SPRING SUNSHINE SENDS ANTS SEARCHING INDOORS
Rose Pest Solutions reveals common ant species that are more than just a nuisance
When spring arrives, ants often become a nuisance for homeowners as they move indoors in search of food. And, with more than 700 species in the United States, Rose Pest Solutions says it’s likely most people will encounter this pest during the warmer months.
“As the temperature continues to rise across the country, homeowners might start to find tiny ants crawling around throughout the home,” said Jeff Beallis, Branch Manager at Rose Pest Solutions Lombard and President of GCPMA. “This pest can be a nuisance, but most people don’t realize that certain ant species also pose health and property risks depending on geography."
Carpenter ants are wood destroying insects and can cause massive structural damage.
Ants to watch out for this season
The National Pest Management Association (NPMA) encourages homeowners to be on the lookout for the following ant species this spring:
Argentine Ants: Colonies of Argentine ants are found throughout the southeastern parts of the U.S. and California, but they're also very common in Illinois. They live usually in wet environments near a food source. They prefer sweets like fruit juices and plant secretions. Workers follow trails and their colonies can get as large as several thousand workers with many queens (some of which may have wings). Argentine ants do not pose a health threat, but they can contaminate food and give off a musty odor when crushed.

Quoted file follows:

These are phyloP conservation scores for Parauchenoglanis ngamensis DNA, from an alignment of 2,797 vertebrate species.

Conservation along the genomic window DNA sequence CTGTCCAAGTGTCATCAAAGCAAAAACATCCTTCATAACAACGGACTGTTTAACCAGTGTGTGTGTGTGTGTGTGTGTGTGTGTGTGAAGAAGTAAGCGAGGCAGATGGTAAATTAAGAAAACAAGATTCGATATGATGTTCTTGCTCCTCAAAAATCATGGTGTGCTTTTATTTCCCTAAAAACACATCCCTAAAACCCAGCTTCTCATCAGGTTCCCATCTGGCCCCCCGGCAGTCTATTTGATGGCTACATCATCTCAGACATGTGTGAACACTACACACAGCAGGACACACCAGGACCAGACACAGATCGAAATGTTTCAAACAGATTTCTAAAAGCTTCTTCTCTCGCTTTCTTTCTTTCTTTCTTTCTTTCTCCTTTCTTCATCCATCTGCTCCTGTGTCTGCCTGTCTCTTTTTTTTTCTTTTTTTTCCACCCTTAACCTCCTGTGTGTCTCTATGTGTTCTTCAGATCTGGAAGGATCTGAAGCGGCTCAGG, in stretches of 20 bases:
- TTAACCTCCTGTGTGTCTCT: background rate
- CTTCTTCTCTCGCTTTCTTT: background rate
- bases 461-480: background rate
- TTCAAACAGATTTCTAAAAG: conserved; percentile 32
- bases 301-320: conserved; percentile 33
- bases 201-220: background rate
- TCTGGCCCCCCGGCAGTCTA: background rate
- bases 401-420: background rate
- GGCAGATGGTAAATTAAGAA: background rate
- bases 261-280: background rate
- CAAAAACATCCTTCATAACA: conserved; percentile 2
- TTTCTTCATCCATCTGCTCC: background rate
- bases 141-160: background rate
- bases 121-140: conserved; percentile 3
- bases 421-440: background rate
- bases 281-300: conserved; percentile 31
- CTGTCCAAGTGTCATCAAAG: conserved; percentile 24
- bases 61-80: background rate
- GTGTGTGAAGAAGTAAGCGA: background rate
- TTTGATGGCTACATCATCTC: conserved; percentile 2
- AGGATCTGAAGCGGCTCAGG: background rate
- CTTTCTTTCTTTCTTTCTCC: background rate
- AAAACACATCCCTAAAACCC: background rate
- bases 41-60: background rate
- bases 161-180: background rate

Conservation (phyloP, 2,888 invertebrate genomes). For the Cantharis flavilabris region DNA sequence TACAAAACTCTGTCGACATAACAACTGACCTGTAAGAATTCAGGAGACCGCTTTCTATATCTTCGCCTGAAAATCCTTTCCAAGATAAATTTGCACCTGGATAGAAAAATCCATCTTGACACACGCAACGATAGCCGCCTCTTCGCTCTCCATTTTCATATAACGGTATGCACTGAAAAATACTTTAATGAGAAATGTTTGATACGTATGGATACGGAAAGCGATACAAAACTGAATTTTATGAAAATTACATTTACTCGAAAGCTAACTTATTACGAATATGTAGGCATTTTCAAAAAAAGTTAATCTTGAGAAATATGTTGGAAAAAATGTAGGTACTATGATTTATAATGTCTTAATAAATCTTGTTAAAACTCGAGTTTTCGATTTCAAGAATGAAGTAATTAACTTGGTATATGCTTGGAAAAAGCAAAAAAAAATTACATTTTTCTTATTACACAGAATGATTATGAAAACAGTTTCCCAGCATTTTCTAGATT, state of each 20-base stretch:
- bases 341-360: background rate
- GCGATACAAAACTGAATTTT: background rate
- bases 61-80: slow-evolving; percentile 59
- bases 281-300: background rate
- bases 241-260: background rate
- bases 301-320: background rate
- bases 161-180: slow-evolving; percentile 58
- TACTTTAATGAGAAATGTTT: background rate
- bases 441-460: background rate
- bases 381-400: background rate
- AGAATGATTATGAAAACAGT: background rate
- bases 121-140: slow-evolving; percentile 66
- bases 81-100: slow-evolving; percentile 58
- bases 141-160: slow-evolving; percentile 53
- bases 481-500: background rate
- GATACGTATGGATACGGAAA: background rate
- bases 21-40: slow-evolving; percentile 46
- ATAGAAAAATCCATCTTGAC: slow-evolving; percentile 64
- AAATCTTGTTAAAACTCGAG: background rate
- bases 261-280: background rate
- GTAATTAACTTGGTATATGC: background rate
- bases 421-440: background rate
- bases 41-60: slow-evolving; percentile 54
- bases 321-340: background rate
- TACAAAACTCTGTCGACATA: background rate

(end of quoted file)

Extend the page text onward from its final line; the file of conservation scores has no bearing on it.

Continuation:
Carpenter Ants: This aggressive species of ant is found nationwide, especially in the northern region. Carpenter ants attack wood and can cause severe property damage, which is usually not covered by homeowners' insurance. They appear black, or sometime reddish brown with a little tuft of hair on the tip of their abdomen. Carpenter ants are typically the really big black ants you see just after it rains crawling across your driveway. They're capable of creating multiple satellite colonies in addition to a larger main nest.
If you've ever wondered Can Ants Chew Through Wood? then this species is your answer. The carpenter ant has powerful mandibles. Unlike the termite, they don't eat wood, but they chew through it to create colony chambers and tunnels, sort of like highways to be able to bring their queen food easily. These ants prefer rotting, soft, wet wood and will leave sawdust particles behind after tunneling through wood, called frass.
Odorous House Ants: This species is found in every region of the U.S. and commonly nests in basements, crawl spaces and adjacent structures. They've been known to develop super colonies with many queens where there is a steady supply of food and water. They form trails when foraging for food. The odorous house ant thrives near water pipes, sinks, and cupboards indoors and in soil and under rocks outdoors. Odorous house ants do not pose a health risk, but they give off a strong, rotten coconut-like smell when crushed.
Pavement Ants: These black ants are found throughout the eastern portion of the U.S., and in California and Washington. They get their name from making nests in or under cracks in pavement. These are typically what people call kitchen ants or sugar ants. Pavement ants can contaminate food and should be avoided. They enter buildings when weather becomes extreme by following pipes through slabs. Normally, pavement ants nest in soil under stones, slabs, next to buildings and in pavement cracks. I'm sure you've seen ant mound in sidewalks like the picture below. That's caused by these guys!
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